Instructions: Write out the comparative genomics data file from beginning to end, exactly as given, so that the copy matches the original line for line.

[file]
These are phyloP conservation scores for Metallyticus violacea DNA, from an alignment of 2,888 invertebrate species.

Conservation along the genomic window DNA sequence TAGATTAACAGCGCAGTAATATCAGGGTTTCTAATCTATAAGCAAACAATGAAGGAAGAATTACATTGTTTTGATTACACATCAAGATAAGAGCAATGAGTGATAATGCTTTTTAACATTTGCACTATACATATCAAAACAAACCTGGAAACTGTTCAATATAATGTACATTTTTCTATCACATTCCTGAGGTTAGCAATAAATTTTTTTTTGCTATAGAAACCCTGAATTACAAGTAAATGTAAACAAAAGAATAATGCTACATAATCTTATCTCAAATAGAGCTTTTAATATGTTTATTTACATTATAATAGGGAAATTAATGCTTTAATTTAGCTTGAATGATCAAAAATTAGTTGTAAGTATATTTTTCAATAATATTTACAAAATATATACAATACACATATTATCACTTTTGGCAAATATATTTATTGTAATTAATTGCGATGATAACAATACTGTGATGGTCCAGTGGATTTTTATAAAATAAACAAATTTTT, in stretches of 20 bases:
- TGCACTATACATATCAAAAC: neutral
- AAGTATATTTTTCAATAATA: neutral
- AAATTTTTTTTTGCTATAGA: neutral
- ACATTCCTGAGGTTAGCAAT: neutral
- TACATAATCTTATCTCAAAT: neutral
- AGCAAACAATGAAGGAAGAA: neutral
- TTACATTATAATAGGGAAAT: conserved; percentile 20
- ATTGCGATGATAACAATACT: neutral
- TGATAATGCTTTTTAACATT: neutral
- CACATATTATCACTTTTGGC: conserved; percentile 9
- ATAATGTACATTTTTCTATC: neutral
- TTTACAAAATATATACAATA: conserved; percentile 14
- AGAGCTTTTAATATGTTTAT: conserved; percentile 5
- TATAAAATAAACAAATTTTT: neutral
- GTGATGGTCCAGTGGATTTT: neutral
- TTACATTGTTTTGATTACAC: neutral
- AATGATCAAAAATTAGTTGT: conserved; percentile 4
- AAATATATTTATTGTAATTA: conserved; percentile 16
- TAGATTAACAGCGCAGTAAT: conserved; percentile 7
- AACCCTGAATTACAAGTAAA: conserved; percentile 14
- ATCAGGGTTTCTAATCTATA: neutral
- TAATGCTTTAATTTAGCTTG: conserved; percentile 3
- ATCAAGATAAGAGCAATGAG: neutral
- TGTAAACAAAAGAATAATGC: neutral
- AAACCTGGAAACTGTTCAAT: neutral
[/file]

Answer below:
These are phyloP conservation scores for Metallyticus violacea DNA, from an alignment of 2,888 invertebrate species.

Conservation along the genomic window DNA sequence TAGATTAACAGCGCAGTAATATCAGGGTTTCTAATCTATAAGCAAACAATGAAGGAAGAATTACATTGTTTTGATTACACATCAAGATAAGAGCAATGAGTGATAATGCTTTTTAACATTTGCACTATACATATCAAAACAAACCTGGAAACTGTTCAATATAATGTACATTTTTCTATCACATTCCTGAGGTTAGCAATAAATTTTTTTTTGCTATAGAAACCCTGAATTACAAGTAAATGTAAACAAAAGAATAATGCTACATAATCTTATCTCAAATAGAGCTTTTAATATGTTTATTTACATTATAATAGGGAAATTAATGCTTTAATTTAGCTTGAATGATCAAAAATTAGTTGTAAGTATATTTTTCAATAATATTTACAAAATATATACAATACACATATTATCACTTTTGGCAAATATATTTATTGTAATTAATTGCGATGATAACAATACTGTGATGGTCCAGTGGATTTTTATAAAATAAACAAATTTTT, in stretches of 20 bases:
- TGCACTATACATATCAAAAC: neutral
- AAGTATATTTTTCAATAATA: neutral
- AAATTTTTTTTTGCTATAGA: neutral
- ACATTCCTGAGGTTAGCAAT: neutral
- TACATAATCTTATCTCAAAT: neutral
- AGCAAACAATGAAGGAAGAA: neutral
- TTACATTATAATAGGGAAAT: conserved; percentile 20
- ATTGCGATGATAACAATACT: neutral
- TGATAATGCTTTTTAACATT: neutral
- CACATATTATCACTTTTGGC: conserved; percentile 9
- ATAATGTACATTTTTCTATC: neutral
- TTTACAAAATATATACAATA: conserved; percentile 14
- AGAGCTTTTAATATGTTTAT: conserved; percentile 5
- TATAAAATAAACAAATTTTT: neutral
- GTGATGGTCCAGTGGATTTT: neutral
- TTACATTGTTTTGATTACAC: neutral
- AATGATCAAAAATTAGTTGT: conserved; percentile 4
- AAATATATTTATTGTAATTA: conserved; percentile 16
- TAGATTAACAGCGCAGTAAT: conserved; percentile 7
- AACCCTGAATTACAAGTAAA: conserved; percentile 14
- ATCAGGGTTTCTAATCTATA: neutral
- TAATGCTTTAATTTAGCTTG: conserved; percentile 3
- ATCAAGATAAGAGCAATGAG: neutral
- TGTAAACAAAAGAATAATGC: neutral
- AAACCTGGAAACTGTTCAAT: neutral